package CGI::Cache;

use strict;
use vars qw( $VERSION );

use 5.005;
use File::Path;
use File::Spec;
use File::Spec::Functions qw( tmpdir );
use Cache::SizeAwareFileCache;
use Tie::Restore;
use Storable qw( freeze );

$VERSION = sprintf "%d.%02d%02d", q/1.42.14/ =~ /(\d+)/g;

# --------------------------------------------------------------------------

# Global because CatchSTDOUT and CatchSTDERR need them
use vars qw( $THE_CAPTURED_OUTPUT $OUTPUT_HANDLE $ERROR_HANDLE 
             $WROTE_TO_STDERR $ENABLE_OUTPUT );

# Global because test script needs them. They really should be lexically
# scoped to this package.
use vars qw( $THE_CACHE $THE_CACHE_KEY $CACHE_PATH );

# 1 indicates that we started capturing output
my $CAPTURE_STARTED = 0;

# 1 indicates that we are currently capturing output
my $CAPTURING = 0;

# The cache key
$THE_CACHE_KEY = undef;

# The cache
$THE_CACHE = undef;

# Path to cache. Used by test harness to clean things up.
$CACHE_PATH = '';

# The temporarily stored output
$THE_CAPTURED_OUTPUT = '';

# Indicates whether output should be sent to the output filehandle when
# print() is called.
$ENABLE_OUTPUT = 1;

# Used to determine if there was an error in the script that caused it to
# write to STDERR
$WROTE_TO_STDERR = 0;
my $CALLED_WARN_OR_DIE = 0;

# The filehandles to monitor. These are normally STDOUT and STDERR.
my $WATCHED_OUTPUT_HANDLE = undef;
my $WATCHED_ERROR_HANDLE = undef;

# References to the filehandles to send output to. These are normally STDOUT
# and STDERR.
$OUTPUT_HANDLE = undef;
$ERROR_HANDLE = undef;

# Used to store the old tie'd variables, if any. (Under mod_perl,
# STDOUT is tie'd to the Apache module.) Undef means that there is no
# old tie.
my $OLD_STDOUT_TIE = undef;
my $OLD_STDERR_TIE = undef;

# Overwrite the CORE warn and die. Sometime after 5.6.1, modules like
# CGI::Carp started using CORE::GLOBAL::die instead of $SIG{__DIE__} to
# override the default die. This "use subs" will handle this new way of doing
# things. In addition, we later point $SIG{__DIE__} to our die implementation.
# NOTE: I'm not sure what will happen if someone sets CORE::GLOBAL::die *and*
# $SIG{__DIE__}
use subs qw( warn die );

# The original warn and die handlers
my $OLD_WARN_SIG = undef;
my $OLD_DIE_SIG = undef;

# --------------------------------------------------------------------------

sub warn
{
  $CALLED_WARN_OR_DIE = 1;

  # $OLD_WARN_SIG will be defined if the previously defined handler was set
  # using signals. Otherwise it will have no effect.
  if ($OLD_WARN_SIG)
  {
    &$OLD_WARN_SIG(@_);
  }
  else
  {
    CORE::warn(@_);
  }
}

# --------------------------------------------------------------------------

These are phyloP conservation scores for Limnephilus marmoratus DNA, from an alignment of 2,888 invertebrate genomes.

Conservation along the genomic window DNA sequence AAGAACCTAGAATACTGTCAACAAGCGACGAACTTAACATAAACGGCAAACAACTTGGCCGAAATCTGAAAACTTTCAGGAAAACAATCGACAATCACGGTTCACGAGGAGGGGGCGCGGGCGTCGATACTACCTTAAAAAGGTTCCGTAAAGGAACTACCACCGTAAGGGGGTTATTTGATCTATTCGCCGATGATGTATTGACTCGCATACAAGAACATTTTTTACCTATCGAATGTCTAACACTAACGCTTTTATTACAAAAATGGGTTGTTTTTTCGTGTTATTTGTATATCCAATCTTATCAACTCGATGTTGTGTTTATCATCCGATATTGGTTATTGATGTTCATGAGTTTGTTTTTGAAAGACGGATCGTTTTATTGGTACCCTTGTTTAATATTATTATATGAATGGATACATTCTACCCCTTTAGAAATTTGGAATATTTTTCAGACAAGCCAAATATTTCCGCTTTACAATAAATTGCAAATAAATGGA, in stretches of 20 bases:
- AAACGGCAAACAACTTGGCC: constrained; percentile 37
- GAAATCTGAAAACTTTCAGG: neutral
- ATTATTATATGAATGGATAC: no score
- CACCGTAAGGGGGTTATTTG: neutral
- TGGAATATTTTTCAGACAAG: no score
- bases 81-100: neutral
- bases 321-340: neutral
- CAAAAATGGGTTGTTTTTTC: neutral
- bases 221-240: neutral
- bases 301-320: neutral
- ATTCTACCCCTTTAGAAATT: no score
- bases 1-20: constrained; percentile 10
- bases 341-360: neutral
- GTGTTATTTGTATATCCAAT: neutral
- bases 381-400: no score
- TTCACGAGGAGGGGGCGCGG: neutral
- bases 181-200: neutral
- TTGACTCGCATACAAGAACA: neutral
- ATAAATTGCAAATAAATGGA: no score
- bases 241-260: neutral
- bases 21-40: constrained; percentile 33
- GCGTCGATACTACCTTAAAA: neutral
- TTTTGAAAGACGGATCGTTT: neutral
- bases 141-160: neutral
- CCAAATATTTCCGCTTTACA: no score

sub die
{
  $CALLED_WARN_OR_DIE = 1;

  # $OLD_DIE_SIG will be defined if the previously defined handler was set
  # using signals. Otherwise it will have no effect.
  if ($OLD_DIE_SIG)
  {
    &$OLD_DIE_SIG(@_);
  }
  else
  {
    CORE::die(@_);
  }
}

# --------------------------------------------------------------------------

# This end block ensures that the captured output will be written to a
# file if the CGI script exits before calling stop(). However, stop()
# will not automatically be called if the script is exiting via a die

END
{
  return unless $CAPTURE_STARTED;

  # Unfortunately, die() writes to STDERR in a magical way that doesn't allow
  # us to catch it. In this case we check $? for an error code.
  if ( $CALLED_WARN_OR_DIE || $WROTE_TO_STDERR || $? == 2 )
  {
    stop( 0 );
  }
  else
  {
    stop( 1 );
  }
}

# --------------------------------------------------------------------------

# Initialize the cache

sub setup
{
  my $options = shift;

  $options = {} unless defined $options;

  die "CGI::Cache::setup() takes a single hash reference for options"
    unless UNIVERSAL::isa($options, 'HASH') && !@_;

  $options = _set_defaults( $options );

  $THE_CACHE = new Cache::SizeAwareFileCache( $options->{cache_options} );
  die "Cache::SizeAwareFileCache::new failed\n" unless defined $THE_CACHE;

  $WATCHED_OUTPUT_HANDLE = $options->{watched_output_handle};
  $WATCHED_ERROR_HANDLE = $options->{watched_error_handle};

  $OUTPUT_HANDLE = $options->{output_handle};
  $ERROR_HANDLE = $options->{error_handle};

  $ENABLE_OUTPUT = $options->{enable_output};

  return 1;
}

# --------------------------------------------------------------------------

sub _set_defaults
{
  my $options = shift;

  $options->{cache_options} =
    _set_cache_defaults( $options->{cache_options} );

  $options->{watched_output_handle} = \*STDOUT
    unless defined $options->{watched_output_handle};

  $options->{watched_error_handle} = \*STDERR
    unless defined $options->{watched_error_handle};

  $options->{output_handle} = $options->{watched_output_handle}
    unless defined $options->{output_handle};

  $options->{error_handle} = $options->{watched_error_handle}
    unless defined $options->{error_handle};

  $options->{enable_output} = 1
    unless defined $options->{enable_output};

  return $options;
}

# --------------------------------------------------------------------------

sub _set_cache_defaults
{
  my $cache_options = shift;

  # Set default value for namespace
  unless ( defined $cache_options->{namespace} )
  {
    # Script name may not be defined if we are running in off-line mode
    if ( defined $ENV{SCRIPT_NAME} )
    {
      ( undef, undef, $cache_options->{namespace} ) =
        File::Spec->splitpath( $ENV{SCRIPT_NAME}, 0 );
    }
    else
    {
      ( undef, undef, $cache_options->{namespace} ) =
        File::Spec->splitpath( $0, 0 );
    }
  }